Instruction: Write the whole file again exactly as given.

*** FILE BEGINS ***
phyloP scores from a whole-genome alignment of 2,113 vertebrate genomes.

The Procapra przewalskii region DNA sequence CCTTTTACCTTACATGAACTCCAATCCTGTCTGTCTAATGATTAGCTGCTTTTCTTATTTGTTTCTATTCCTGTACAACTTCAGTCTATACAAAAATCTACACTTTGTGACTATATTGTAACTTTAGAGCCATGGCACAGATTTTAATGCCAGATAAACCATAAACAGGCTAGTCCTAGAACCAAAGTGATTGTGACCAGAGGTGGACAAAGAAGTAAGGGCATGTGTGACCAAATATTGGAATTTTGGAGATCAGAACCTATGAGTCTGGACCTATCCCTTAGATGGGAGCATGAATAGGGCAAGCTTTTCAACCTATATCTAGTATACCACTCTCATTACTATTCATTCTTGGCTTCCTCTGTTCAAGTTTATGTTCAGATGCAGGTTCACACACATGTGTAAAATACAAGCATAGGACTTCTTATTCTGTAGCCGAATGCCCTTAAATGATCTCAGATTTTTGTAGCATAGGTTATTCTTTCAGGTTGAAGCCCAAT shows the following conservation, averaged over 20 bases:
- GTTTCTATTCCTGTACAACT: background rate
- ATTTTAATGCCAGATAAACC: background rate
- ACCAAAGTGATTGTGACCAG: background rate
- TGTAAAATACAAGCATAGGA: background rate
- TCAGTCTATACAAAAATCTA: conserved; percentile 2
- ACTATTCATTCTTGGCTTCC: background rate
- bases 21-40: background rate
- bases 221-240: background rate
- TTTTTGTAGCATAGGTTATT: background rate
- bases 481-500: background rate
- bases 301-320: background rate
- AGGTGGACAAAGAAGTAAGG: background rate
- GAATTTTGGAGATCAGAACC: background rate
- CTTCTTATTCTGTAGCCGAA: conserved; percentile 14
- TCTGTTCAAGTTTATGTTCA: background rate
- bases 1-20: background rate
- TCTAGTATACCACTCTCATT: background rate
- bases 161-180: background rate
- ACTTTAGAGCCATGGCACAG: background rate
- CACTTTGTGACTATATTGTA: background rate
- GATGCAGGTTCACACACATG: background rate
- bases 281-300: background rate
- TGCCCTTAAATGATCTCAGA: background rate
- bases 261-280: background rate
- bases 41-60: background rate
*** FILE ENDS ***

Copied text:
phyloP scores from a whole-genome alignment of 2,113 vertebrate genomes.

The Procapra przewalskii region DNA sequence CCTTTTACCTTACATGAACTCCAATCCTGTCTGTCTAATGATTAGCTGCTTTTCTTATTTGTTTCTATTCCTGTACAACTTCAGTCTATACAAAAATCTACACTTTGTGACTATATTGTAACTTTAGAGCCATGGCACAGATTTTAATGCCAGATAAACCATAAACAGGCTAGTCCTAGAACCAAAGTGATTGTGACCAGAGGTGGACAAAGAAGTAAGGGCATGTGTGACCAAATATTGGAATTTTGGAGATCAGAACCTATGAGTCTGGACCTATCCCTTAGATGGGAGCATGAATAGGGCAAGCTTTTCAACCTATATCTAGTATACCACTCTCATTACTATTCATTCTTGGCTTCCTCTGTTCAAGTTTATGTTCAGATGCAGGTTCACACACATGTGTAAAATACAAGCATAGGACTTCTTATTCTGTAGCCGAATGCCCTTAAATGATCTCAGATTTTTGTAGCATAGGTTATTCTTTCAGGTTGAAGCCCAAT shows the following conservation, averaged over 20 bases:
- GTTTCTATTCCTGTACAACT: background rate
- ATTTTAATGCCAGATAAACC: background rate
- ACCAAAGTGATTGTGACCAG: background rate
- TGTAAAATACAAGCATAGGA: background rate
- TCAGTCTATACAAAAATCTA: conserved; percentile 2
- ACTATTCATTCTTGGCTTCC: background rate
- bases 21-40: background rate
- bases 221-240: background rate
- TTTTTGTAGCATAGGTTATT: background rate
- bases 481-500: background rate
- bases 301-320: background rate
- AGGTGGACAAAGAAGTAAGG: background rate
- GAATTTTGGAGATCAGAACC: background rate
- CTTCTTATTCTGTAGCCGAA: conserved; percentile 14
- TCTGTTCAAGTTTATGTTCA: background rate
- bases 1-20: background rate
- TCTAGTATACCACTCTCATT: background rate
- bases 161-180: background rate
- ACTTTAGAGCCATGGCACAG: background rate
- CACTTTGTGACTATATTGTA: background rate
- GATGCAGGTTCACACACATG: background rate
- bases 281-300: background rate
- TGCCCTTAAATGATCTCAGA: background rate
- bases 261-280: background rate
- bases 41-60: background rate